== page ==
What deadheading means for your plants

Deadheading is a technique used to prolong flowering in some annuals. By removing flowers past their prime and before seed production, energy will be directed toward producing more buds. This ensures your plant will continue to flower for the entire season. In some cases, removing some of the extra buds can create larger blooms.

Flowers do not necessarily have to be dead before removing. After blooming, the flowers can be cut for use in arrangements. If your flowers are outdoors, this is a great way to liven up your indoor space. Be aware that insects may have made the flowers home and should be removed. Gently shaking the flower or submersion into water for several seconds can do the trick. In addition, to prolong the longevity of your cut flowers, after bringing them inside, submerge the stems in water and re-cut underwater. This ensures the flower is easily able to draw water into the stem. Also, use warm water in your vase. This too will encourage flower hydration.

For perennials, deadheading is used primarily to maintain the attractiveness of the garden. Deadheading perennials does not generally prolong bloom time. Depending on the type of plant, some individuals find the spent flowers to be attractive elements for the garden.

When deadheading, as with pruning, it is important to use clean tools to prevent the spread of disease between plants. Open cuts on the plant are excellent entry points for viruses and bacteria. Using rubbing alcohol to clean the blades of your tools between plants is an effective way to kill most germs.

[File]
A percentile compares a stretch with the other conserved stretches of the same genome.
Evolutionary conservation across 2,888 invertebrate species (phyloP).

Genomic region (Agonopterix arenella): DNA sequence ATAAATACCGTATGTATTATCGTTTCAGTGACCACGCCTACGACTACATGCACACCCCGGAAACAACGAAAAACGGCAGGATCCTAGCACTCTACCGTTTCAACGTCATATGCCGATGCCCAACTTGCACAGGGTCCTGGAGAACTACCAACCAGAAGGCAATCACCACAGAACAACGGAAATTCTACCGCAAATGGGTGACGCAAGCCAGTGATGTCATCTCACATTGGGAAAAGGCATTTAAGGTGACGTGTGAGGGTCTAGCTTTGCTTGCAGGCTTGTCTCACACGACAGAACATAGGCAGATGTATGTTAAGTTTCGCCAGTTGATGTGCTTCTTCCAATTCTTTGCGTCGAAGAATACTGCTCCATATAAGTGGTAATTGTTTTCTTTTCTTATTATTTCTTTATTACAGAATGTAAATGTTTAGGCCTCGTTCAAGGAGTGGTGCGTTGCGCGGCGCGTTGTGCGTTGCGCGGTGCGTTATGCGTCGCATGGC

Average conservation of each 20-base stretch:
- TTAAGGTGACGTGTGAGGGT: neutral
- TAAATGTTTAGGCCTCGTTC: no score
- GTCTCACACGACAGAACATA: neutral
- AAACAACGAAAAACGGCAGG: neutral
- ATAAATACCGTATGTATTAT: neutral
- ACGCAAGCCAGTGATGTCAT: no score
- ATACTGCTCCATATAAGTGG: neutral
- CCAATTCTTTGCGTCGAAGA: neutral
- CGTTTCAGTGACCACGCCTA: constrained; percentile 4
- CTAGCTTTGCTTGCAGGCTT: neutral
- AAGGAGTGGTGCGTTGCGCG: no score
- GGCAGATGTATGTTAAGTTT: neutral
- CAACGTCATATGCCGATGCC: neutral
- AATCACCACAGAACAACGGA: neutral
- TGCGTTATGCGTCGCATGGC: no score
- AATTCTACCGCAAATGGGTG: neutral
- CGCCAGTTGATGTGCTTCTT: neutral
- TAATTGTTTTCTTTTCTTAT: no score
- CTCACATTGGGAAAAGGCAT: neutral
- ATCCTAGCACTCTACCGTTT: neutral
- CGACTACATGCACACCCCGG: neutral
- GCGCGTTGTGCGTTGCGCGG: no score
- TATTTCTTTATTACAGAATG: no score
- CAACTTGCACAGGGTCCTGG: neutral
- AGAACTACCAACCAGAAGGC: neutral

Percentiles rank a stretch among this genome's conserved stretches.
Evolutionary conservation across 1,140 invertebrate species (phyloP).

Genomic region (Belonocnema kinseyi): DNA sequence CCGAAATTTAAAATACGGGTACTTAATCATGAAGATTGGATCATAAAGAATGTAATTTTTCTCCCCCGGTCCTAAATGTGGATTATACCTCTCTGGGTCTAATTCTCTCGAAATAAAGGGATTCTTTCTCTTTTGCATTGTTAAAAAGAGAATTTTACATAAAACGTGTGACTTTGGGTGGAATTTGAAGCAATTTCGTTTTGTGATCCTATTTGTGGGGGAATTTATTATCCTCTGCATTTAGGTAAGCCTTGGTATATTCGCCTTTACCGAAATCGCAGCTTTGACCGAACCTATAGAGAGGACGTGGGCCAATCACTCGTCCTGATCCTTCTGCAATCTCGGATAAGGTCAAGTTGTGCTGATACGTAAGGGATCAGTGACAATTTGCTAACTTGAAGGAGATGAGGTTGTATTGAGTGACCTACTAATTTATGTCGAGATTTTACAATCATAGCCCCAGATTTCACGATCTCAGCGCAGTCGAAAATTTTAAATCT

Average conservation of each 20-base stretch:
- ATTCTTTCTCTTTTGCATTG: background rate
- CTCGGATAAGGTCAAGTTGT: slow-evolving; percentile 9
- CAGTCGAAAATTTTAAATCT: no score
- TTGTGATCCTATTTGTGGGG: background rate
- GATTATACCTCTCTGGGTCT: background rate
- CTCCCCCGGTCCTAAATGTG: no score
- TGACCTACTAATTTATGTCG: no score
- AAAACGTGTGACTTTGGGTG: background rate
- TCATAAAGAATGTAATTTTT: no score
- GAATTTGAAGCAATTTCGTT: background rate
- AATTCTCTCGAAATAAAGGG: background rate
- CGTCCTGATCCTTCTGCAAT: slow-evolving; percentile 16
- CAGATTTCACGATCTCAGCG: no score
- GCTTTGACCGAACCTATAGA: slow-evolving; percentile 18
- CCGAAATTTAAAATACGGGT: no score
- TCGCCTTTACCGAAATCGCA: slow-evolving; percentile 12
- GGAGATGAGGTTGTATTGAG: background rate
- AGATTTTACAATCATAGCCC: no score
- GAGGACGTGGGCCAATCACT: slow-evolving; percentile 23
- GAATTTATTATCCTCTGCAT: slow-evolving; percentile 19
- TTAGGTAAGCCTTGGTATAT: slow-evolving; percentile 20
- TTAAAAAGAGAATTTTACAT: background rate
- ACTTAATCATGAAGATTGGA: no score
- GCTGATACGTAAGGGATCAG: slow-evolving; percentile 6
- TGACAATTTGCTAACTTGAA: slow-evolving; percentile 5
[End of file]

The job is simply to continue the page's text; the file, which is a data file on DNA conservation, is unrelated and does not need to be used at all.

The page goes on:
Spent flowers left on the plant looks unattractive.
By removing the spent flowers, the plant has a more attractive appearance.
By removing the spent flowers, the plant has a more attractive appearance and can direct energy toward producing new blooms.
This plant was deadheaded a couple weeks ago and the new growth is quite beautiful. Some of the current blooms could be removed to encourage further bud development.
This flower’s color has begun to fade and is losing it’s attractiveness. There are several buds that could use the extra space and energy when they start to bloom.
To remove the flower, cut back at the nearest node.
The buds will now have more space to expand into now that the spent flower is removed. More energy will also be directed toward these buds as opposed to seed production.


LSU AG Center: Deadheading

Better Homes and Gardens: Deadheading

Sustainable Gardening: The Alaska Master Gardener Manual

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